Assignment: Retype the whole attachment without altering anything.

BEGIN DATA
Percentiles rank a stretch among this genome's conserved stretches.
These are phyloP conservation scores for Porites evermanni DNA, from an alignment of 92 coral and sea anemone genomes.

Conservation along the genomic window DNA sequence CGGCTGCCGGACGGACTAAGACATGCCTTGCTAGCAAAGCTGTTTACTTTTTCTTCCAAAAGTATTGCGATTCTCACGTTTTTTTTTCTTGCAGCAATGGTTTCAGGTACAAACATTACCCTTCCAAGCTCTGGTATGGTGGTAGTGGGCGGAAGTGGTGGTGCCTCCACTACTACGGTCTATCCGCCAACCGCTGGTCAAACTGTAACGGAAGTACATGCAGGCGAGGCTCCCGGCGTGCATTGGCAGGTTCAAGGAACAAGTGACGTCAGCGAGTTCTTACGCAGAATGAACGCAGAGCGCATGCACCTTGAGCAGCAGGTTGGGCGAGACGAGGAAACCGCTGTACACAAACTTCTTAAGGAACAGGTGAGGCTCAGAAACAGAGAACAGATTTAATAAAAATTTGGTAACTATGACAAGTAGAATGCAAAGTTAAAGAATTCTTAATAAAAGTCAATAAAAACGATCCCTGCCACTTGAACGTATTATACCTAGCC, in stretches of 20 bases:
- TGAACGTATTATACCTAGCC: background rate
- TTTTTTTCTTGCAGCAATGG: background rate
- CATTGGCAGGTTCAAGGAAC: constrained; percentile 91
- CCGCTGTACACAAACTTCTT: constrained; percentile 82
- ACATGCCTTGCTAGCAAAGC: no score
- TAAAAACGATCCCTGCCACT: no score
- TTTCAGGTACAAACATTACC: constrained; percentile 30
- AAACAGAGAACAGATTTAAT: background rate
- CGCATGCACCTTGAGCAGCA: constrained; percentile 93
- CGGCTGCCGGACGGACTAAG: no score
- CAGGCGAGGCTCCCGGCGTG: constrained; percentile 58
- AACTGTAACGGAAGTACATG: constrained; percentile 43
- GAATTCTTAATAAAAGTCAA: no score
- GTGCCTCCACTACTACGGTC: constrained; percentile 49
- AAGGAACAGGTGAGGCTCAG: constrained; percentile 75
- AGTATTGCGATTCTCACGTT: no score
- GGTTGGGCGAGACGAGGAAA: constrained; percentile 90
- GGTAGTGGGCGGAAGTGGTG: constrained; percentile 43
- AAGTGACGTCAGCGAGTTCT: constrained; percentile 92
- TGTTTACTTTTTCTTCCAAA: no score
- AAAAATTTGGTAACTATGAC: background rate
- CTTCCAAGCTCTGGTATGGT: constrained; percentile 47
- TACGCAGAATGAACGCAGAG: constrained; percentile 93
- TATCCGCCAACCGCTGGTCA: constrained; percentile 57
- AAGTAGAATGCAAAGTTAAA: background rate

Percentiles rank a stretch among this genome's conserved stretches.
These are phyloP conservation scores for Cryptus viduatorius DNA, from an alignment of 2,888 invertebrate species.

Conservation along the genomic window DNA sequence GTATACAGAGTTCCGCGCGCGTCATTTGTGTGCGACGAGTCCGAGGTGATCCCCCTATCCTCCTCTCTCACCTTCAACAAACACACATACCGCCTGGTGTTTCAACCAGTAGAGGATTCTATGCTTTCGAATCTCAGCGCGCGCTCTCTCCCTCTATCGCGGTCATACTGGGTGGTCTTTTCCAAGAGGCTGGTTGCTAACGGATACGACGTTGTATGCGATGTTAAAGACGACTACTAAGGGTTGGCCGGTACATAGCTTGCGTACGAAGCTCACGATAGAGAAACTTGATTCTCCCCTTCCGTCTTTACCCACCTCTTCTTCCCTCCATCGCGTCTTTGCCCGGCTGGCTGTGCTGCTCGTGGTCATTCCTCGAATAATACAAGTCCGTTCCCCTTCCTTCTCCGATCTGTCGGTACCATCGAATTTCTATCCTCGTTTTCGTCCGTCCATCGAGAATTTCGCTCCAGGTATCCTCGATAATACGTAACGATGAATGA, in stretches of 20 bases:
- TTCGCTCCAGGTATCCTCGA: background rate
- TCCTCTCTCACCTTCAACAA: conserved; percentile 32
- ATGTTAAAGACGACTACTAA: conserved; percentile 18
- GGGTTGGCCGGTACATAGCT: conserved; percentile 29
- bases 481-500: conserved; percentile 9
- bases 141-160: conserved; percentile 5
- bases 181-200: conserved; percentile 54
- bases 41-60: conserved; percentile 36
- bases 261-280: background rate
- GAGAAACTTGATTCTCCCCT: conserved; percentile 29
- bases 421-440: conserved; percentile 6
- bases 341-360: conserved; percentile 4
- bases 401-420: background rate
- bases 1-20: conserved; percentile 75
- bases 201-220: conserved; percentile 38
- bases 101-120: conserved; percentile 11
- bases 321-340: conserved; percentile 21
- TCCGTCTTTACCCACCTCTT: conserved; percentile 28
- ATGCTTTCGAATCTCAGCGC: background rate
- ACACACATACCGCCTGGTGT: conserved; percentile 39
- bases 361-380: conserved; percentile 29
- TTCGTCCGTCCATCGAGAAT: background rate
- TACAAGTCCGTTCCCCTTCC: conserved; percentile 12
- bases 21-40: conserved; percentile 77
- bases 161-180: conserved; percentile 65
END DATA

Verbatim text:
Percentiles rank a stretch among this genome's conserved stretches.
These are phyloP conservation scores for Porites evermanni DNA, from an alignment of 92 coral and sea anemone genomes.

Conservation along the genomic window DNA sequence CGGCTGCCGGACGGACTAAGACATGCCTTGCTAGCAAAGCTGTTTACTTTTTCTTCCAAAAGTATTGCGATTCTCACGTTTTTTTTTCTTGCAGCAATGGTTTCAGGTACAAACATTACCCTTCCAAGCTCTGGTATGGTGGTAGTGGGCGGAAGTGGTGGTGCCTCCACTACTACGGTCTATCCGCCAACCGCTGGTCAAACTGTAACGGAAGTACATGCAGGCGAGGCTCCCGGCGTGCATTGGCAGGTTCAAGGAACAAGTGACGTCAGCGAGTTCTTACGCAGAATGAACGCAGAGCGCATGCACCTTGAGCAGCAGGTTGGGCGAGACGAGGAAACCGCTGTACACAAACTTCTTAAGGAACAGGTGAGGCTCAGAAACAGAGAACAGATTTAATAAAAATTTGGTAACTATGACAAGTAGAATGCAAAGTTAAAGAATTCTTAATAAAAGTCAATAAAAACGATCCCTGCCACTTGAACGTATTATACCTAGCC, in stretches of 20 bases:
- TGAACGTATTATACCTAGCC: background rate
- TTTTTTTCTTGCAGCAATGG: background rate
- CATTGGCAGGTTCAAGGAAC: constrained; percentile 91
- CCGCTGTACACAAACTTCTT: constrained; percentile 82
- ACATGCCTTGCTAGCAAAGC: no score
- TAAAAACGATCCCTGCCACT: no score
- TTTCAGGTACAAACATTACC: constrained; percentile 30
- AAACAGAGAACAGATTTAAT: background rate
- CGCATGCACCTTGAGCAGCA: constrained; percentile 93
- CGGCTGCCGGACGGACTAAG: no score
- CAGGCGAGGCTCCCGGCGTG: constrained; percentile 58
- AACTGTAACGGAAGTACATG: constrained; percentile 43
- GAATTCTTAATAAAAGTCAA: no score
- GTGCCTCCACTACTACGGTC: constrained; percentile 49
- AAGGAACAGGTGAGGCTCAG: constrained; percentile 75
- AGTATTGCGATTCTCACGTT: no score
- GGTTGGGCGAGACGAGGAAA: constrained; percentile 90
- GGTAGTGGGCGGAAGTGGTG: constrained; percentile 43
- AAGTGACGTCAGCGAGTTCT: constrained; percentile 92
- TGTTTACTTTTTCTTCCAAA: no score
- AAAAATTTGGTAACTATGAC: background rate
- CTTCCAAGCTCTGGTATGGT: constrained; percentile 47
- TACGCAGAATGAACGCAGAG: constrained; percentile 93
- TATCCGCCAACCGCTGGTCA: constrained; percentile 57
- AAGTAGAATGCAAAGTTAAA: background rate

Percentiles rank a stretch among this genome's conserved stretches.
These are phyloP conservation scores for Cryptus viduatorius DNA, from an alignment of 2,888 invertebrate species.

Conservation along the genomic window DNA sequence GTATACAGAGTTCCGCGCGCGTCATTTGTGTGCGACGAGTCCGAGGTGATCCCCCTATCCTCCTCTCTCACCTTCAACAAACACACATACCGCCTGGTGTTTCAACCAGTAGAGGATTCTATGCTTTCGAATCTCAGCGCGCGCTCTCTCCCTCTATCGCGGTCATACTGGGTGGTCTTTTCCAAGAGGCTGGTTGCTAACGGATACGACGTTGTATGCGATGTTAAAGACGACTACTAAGGGTTGGCCGGTACATAGCTTGCGTACGAAGCTCACGATAGAGAAACTTGATTCTCCCCTTCCGTCTTTACCCACCTCTTCTTCCCTCCATCGCGTCTTTGCCCGGCTGGCTGTGCTGCTCGTGGTCATTCCTCGAATAATACAAGTCCGTTCCCCTTCCTTCTCCGATCTGTCGGTACCATCGAATTTCTATCCTCGTTTTCGTCCGTCCATCGAGAATTTCGCTCCAGGTATCCTCGATAATACGTAACGATGAATGA, in stretches of 20 bases:
- TTCGCTCCAGGTATCCTCGA: background rate
- TCCTCTCTCACCTTCAACAA: conserved; percentile 32
- ATGTTAAAGACGACTACTAA: conserved; percentile 18
- GGGTTGGCCGGTACATAGCT: conserved; percentile 29
- bases 481-500: conserved; percentile 9
- bases 141-160: conserved; percentile 5
- bases 181-200: conserved; percentile 54
- bases 41-60: conserved; percentile 36
- bases 261-280: background rate
- GAGAAACTTGATTCTCCCCT: conserved; percentile 29
- bases 421-440: conserved; percentile 6
- bases 341-360: conserved; percentile 4
- bases 401-420: background rate
- bases 1-20: conserved; percentile 75
- bases 201-220: conserved; percentile 38
- bases 101-120: conserved; percentile 11
- bases 321-340: conserved; percentile 21
- TCCGTCTTTACCCACCTCTT: conserved; percentile 28
- ATGCTTTCGAATCTCAGCGC: background rate
- ACACACATACCGCCTGGTGT: conserved; percentile 39
- bases 361-380: conserved; percentile 29
- TTCGTCCGTCCATCGAGAAT: background rate
- TACAAGTCCGTTCCCCTTCC: conserved; percentile 12
- bases 21-40: conserved; percentile 77
- bases 161-180: conserved; percentile 65